A Los Angeles judge who appeared on a television reality show pilot to arbitrate an erotic dancer’s claim against a San Diego adult club was removed from the bench Wednesday for ethical breaches.
Judge Kevin A. Ross -- the eighth California judge removed since 1995 -- was found to have “marketed himself as a judge in hopes that he then could leave the bench for a more lucrative career in television.”
The Commission on Judicial Performance also held that Ross had “trampled” on the rights of three defendants, including a woman he jailed for 2 1/2 days after tacking extra charges on to her case.
Ross improperly commented on a pending case on a public television show and lied in hearings and documents relating to his disciplinary charges, the commission found.
Ross, an eight-year prosecutor, replaced a sitting judge in a contested election in 1998 to win his seat on the Inglewood Municipal Court. He was elevated to the Los Angeles County Superior Court in 2000 when the courts unified and most recently presided over traffic cases.
Ross had been privately sanctioned by the commission in February 2001 for abusing his authority and demeaning and humiliating defendants. Ross said he is reviewing the commission’s 72-page opinion. He has 90 days to ask the California Supreme Court to reconsider the action. He was not in court Wednesday.
“As I have previously indicated, I accept complete responsibility for those specific actions that did not exemplify the highest standards of judicial excellence,” Ross said in a written statement.
Victoria Henley, director-chief counsel, declined to comment. The 11-member commission, comprising three judges, two lawyers and six private citizens, has the sole authority for disciplining state judges. Under the state constitution, they may admonish, censure or remove a judge from office for violating judicial canon.
In the latest case, the commission instituted disciplinary action in May 2004 after learning that Ross had discussed a juvenile case pending in his courtroom on the “Life & Times Tonight” show on KCET-TV public television in 2001. The commission held that he improperly disclosed confidential information during the discussion and improperly commented on another pending case in 2002.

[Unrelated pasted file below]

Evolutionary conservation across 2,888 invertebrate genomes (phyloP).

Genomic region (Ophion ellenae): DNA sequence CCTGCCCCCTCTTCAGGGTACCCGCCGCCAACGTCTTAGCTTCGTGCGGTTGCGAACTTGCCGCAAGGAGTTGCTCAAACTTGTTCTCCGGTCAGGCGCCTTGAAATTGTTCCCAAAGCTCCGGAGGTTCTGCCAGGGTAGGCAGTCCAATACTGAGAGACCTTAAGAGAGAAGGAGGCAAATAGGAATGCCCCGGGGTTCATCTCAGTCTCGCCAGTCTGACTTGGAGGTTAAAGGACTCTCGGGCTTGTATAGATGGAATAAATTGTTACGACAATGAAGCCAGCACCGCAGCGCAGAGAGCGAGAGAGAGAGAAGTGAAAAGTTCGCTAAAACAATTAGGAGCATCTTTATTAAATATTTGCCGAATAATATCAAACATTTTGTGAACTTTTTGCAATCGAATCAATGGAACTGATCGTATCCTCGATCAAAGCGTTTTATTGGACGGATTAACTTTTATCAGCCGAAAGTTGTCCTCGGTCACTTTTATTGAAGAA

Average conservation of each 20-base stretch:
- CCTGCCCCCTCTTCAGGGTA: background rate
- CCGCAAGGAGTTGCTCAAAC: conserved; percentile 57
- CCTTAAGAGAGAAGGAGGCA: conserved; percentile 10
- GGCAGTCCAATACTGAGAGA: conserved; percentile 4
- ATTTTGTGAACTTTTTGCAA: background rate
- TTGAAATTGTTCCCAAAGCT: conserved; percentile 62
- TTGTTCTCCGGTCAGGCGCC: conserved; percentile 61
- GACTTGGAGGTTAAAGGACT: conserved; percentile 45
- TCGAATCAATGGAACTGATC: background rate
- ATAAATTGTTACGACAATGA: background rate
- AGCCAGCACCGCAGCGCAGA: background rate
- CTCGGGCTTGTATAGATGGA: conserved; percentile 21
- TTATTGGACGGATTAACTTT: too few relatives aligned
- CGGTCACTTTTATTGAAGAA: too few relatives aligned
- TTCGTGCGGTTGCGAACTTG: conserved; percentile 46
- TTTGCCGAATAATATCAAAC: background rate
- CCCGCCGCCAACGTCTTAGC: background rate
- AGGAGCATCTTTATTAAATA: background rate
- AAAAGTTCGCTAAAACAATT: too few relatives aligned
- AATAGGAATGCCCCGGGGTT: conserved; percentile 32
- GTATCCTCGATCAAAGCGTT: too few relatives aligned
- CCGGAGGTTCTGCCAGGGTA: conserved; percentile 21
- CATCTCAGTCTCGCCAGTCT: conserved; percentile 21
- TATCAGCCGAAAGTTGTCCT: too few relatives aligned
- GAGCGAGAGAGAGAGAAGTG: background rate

That same year Ross appeared in two pilot episodes for a reality show called “Mobile Court,” which decided small-claims cases at the scenes of disputes. The show never aired, but sitting judges are forbidden from arbitrating disputes outside the public court system. Other TV judges, such as Judge Judy, are retired.
In an episode entitled “Beauty and the Beast,” an erotic dancer who appeared under the stage name Angel Cassidy claimed that a security guard, known as “Wolverine,” had cheated her out of prize money by disqualifying her from a wet T-shirt contest.
Ross ruled inside a Los Angeles strip club with “zebra carpet, neon, mirrors, pole” and asked the plaintiff for details of the contest, the commission said in its ruling.
The commission also found Ross had misled the commission and fabricated stories during his defense.
The commission faulted Ross for violating the rights of Debbie Fuentes, who argued in a ticket case that she was a victim of mistaken identity. Ross decided she was lying, added a misdemeanor count of knowingly providing false evidence to a peace officer, entered a “not guilty” plea on Fuentes’ behalf and put her in jail, without advising her of the new charge or her constitutional rights to have a hearing and a lawyer present, the commission found.
This case, the commission concluded, “shows a shocking abuse of power and disregard of fundamental rights.”